A glide (a.k.a. roller or Euro slide) is a less refined runner that usually has two thin rails each with a single plastic wheel to facilitate movement. Almost all are bottom-mount, 3/4 extension and epoxy coated (usually white). While they’re the most eco­nomically priced runners available, they don’t support as much weight as slides.

Side-mount slides, like the ones men­tioned above, are common. Installing them isn’t overly difficult and made easier if you use some kind of jig, such as the Kreg Drawer Slide Mounting Brackets (Kregtool.com) and undercut head screws (Richelieu.com). On frameless cabinets the slides are simply screwed into the cabinet and drawer sides. On face-frame cabinets the slides are attached to the frame stile and also to the back of the cabinet by means of a bracket, as well as to the drawer sides.

Growing in popularity are undermount (a.k.a. bottom-mount) slides, as they’re virtually invisible, offering a cleaner appear­ance. Centre-mount slides are also largely invisible and suitable for light-duty applica­tions. They’re available in 3/4 extension.

Slides are also available with three dif­ferent motion features. Self-closing slides use a spring-actuated mechanism that pulls the drawer closed. Soft-closing slides have a spring mechanism and damper that slow the drawer as it shuts so it doesn’t slam. Touch opening (a.k.a. touch release or push-to-open) slides employ a spring and trigger mechanism that pushes the drawer open when you apply fingertip pressure to the drawer front.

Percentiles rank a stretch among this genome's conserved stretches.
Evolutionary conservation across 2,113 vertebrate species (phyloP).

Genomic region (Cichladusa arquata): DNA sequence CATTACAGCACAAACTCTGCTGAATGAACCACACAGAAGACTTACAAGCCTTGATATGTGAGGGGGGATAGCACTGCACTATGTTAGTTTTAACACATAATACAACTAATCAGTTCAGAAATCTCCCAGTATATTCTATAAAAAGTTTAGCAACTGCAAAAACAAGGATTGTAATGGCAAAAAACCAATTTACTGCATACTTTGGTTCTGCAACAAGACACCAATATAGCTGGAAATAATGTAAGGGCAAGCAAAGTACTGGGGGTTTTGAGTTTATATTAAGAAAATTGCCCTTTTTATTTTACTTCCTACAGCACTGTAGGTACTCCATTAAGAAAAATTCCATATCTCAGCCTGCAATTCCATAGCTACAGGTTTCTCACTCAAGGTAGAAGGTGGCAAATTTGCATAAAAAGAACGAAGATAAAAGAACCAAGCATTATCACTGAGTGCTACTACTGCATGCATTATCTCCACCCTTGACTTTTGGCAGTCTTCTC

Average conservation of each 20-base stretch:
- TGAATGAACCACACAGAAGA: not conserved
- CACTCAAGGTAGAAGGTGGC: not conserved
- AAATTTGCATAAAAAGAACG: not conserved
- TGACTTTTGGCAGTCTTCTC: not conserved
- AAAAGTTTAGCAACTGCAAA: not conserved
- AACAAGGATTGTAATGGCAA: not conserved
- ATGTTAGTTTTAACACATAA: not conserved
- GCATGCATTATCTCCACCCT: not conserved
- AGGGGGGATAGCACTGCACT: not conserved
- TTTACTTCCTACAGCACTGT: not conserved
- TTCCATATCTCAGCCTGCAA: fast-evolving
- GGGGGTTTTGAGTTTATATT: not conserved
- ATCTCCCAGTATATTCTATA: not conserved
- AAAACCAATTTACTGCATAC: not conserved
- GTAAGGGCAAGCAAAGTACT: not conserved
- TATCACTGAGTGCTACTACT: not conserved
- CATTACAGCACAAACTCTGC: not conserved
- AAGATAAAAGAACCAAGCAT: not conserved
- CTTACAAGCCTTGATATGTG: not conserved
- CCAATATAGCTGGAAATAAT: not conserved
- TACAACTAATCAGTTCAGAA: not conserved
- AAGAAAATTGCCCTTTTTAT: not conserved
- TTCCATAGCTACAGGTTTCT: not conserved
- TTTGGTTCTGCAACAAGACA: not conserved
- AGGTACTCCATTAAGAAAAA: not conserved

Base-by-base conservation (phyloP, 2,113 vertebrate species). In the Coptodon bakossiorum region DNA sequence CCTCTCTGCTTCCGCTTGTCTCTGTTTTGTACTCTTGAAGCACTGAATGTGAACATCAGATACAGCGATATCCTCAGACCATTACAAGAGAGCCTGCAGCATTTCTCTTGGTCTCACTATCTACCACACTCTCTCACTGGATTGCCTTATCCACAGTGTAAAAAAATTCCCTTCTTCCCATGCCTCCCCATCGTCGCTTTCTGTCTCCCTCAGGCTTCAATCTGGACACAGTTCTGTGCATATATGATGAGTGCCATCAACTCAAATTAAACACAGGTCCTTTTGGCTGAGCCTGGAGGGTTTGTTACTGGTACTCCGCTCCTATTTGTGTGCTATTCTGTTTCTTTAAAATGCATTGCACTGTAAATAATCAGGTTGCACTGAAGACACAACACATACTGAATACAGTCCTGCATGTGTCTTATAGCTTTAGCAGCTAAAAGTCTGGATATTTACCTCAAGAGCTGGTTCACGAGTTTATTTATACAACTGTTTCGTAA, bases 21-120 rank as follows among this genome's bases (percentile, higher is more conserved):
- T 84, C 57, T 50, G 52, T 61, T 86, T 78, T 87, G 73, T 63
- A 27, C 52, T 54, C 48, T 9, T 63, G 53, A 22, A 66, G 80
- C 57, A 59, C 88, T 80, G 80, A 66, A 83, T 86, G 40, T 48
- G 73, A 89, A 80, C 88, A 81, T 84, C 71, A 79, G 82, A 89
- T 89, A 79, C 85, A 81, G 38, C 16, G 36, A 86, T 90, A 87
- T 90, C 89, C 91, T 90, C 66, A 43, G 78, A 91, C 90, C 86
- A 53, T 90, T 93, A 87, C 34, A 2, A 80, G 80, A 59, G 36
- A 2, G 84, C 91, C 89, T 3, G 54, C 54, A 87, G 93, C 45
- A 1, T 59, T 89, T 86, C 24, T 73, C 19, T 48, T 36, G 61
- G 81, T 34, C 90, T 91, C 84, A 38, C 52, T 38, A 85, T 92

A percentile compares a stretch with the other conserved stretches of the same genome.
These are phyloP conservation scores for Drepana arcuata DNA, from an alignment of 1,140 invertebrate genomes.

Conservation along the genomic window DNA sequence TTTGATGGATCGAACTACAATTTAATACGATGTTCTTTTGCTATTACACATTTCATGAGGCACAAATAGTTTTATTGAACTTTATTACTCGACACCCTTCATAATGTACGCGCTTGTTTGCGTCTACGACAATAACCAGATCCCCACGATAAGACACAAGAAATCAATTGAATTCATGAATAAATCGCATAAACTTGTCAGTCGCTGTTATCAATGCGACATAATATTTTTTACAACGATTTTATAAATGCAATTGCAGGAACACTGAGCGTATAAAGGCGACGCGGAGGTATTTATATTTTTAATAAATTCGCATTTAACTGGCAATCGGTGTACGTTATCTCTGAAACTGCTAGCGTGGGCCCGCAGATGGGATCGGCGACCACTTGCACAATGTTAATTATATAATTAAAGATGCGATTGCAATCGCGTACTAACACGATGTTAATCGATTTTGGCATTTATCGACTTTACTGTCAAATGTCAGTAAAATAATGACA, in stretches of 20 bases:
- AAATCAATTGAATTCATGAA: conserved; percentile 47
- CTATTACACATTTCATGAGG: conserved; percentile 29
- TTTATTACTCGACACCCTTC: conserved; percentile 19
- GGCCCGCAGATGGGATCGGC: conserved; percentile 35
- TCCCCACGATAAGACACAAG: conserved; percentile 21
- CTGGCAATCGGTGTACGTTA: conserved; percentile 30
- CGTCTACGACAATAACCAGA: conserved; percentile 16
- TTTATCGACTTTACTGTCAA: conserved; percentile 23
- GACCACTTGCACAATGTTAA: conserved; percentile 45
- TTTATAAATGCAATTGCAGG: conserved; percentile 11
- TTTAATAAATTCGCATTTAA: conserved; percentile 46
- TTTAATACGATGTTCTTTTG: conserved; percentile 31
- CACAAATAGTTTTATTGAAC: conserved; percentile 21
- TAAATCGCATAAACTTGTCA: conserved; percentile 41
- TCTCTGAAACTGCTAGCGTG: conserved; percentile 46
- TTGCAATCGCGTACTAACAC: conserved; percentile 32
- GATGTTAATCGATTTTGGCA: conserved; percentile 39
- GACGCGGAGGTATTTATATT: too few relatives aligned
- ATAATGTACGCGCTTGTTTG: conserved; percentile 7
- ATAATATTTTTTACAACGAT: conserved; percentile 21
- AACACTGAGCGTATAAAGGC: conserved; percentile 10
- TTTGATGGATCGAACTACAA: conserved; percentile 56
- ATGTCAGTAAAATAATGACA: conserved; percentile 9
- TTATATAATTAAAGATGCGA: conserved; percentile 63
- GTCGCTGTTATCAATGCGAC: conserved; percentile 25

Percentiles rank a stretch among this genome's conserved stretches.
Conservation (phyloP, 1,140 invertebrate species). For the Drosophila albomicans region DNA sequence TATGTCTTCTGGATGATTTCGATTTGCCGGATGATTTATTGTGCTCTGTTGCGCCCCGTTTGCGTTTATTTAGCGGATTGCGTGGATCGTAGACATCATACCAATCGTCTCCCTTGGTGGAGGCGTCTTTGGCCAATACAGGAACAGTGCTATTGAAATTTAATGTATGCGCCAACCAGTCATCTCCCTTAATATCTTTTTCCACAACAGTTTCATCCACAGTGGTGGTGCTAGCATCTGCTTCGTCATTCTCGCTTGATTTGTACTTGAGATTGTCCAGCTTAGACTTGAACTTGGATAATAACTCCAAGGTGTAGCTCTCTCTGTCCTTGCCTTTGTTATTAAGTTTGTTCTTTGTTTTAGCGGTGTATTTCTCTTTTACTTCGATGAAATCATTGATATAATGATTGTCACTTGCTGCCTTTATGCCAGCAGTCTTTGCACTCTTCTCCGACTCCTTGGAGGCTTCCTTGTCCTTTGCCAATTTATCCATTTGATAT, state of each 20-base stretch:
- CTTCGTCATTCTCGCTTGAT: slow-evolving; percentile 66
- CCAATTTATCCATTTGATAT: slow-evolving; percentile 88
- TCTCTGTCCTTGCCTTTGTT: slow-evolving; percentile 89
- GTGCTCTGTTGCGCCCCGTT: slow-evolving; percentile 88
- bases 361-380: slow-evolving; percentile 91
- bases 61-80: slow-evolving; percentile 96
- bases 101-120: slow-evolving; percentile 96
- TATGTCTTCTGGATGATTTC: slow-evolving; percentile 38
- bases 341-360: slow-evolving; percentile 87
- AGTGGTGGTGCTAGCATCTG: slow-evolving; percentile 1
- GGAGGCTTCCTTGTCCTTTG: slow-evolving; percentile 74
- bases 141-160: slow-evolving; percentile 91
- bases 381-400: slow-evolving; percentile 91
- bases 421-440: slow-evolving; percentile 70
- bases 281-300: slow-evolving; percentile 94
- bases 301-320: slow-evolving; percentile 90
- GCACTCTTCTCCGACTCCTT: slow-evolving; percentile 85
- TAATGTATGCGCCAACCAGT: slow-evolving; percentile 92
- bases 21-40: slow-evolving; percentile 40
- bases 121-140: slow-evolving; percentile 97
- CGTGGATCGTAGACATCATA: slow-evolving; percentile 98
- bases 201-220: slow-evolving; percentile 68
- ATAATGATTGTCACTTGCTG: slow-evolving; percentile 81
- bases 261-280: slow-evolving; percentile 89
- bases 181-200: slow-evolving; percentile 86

Pocket door slides are used when you want to open the doors and then slide the doors into the side or top of a cabinet. You’ll often find them on entertainment centres and armoires, and possibly some kitchen cabinet situations. They’re more complex to install.

Handles

Anything that you hold with your hand to open and close something is essentially a handle. Doorknobs and door levers are the ubiquitous handles found on large doors in virtually every home. They come in a pleth­ora of styles and finishes. People who have difficulty using their hands (for example, with arthritis) often find levers easier to use. And when using both hands to carry some­thing a lever can be operated with an elbow.

On smaller doors and drawers, such as kitchen cabinets, display cabinets, dressers, sideboards and the like, knobs and pulls are used. Knobs are round or oval while pulls have parallel arms connected by a rod. It’s a matter of personal preference where you use both of these, and often they’re available in matching options so you can use both knobs and pulls in the same project and still main­tain the same look.

On large, heavy entrance doors (the kind you find on store entrances, offices, and classic- or luxury-style homes) you often find large wood or metal pulls used. In the workshop, small, modest lobed (a.k.a. fluted) or tapered knobs, usually made of plastic, are used on jigs and fixtures.

Catches, latches and locks

All three are fastening devices most often used to keep doors closed. Catches are the simpler of the three, comprising two pieces that “catch” together. To release the catch, you simply pull the door from the cabinet. There are a variety of catches includ­ing friction-fit, magnetic, bullet and ball / roller catches.

Latches, on the other hand, require you to manually disconnect the two hold­ing pieces to release the door. Most often they’re mounted on the exterior of the door. Doorknobs, in fact, are a type of latch as they consist of a handle, a latch and support components that make the two parts work together. There are also bolt latches (used on windows and utility doors), gate latches (used on gates, and garage and barn doors), spring latches (a bolt latch with a spring that automatically retracts the bolt), draw (or tog­gle) latches that pull two surfaces together (such as on a toolbox or a chest), and cam latches (often used to hold cabinet and desk drawers closed).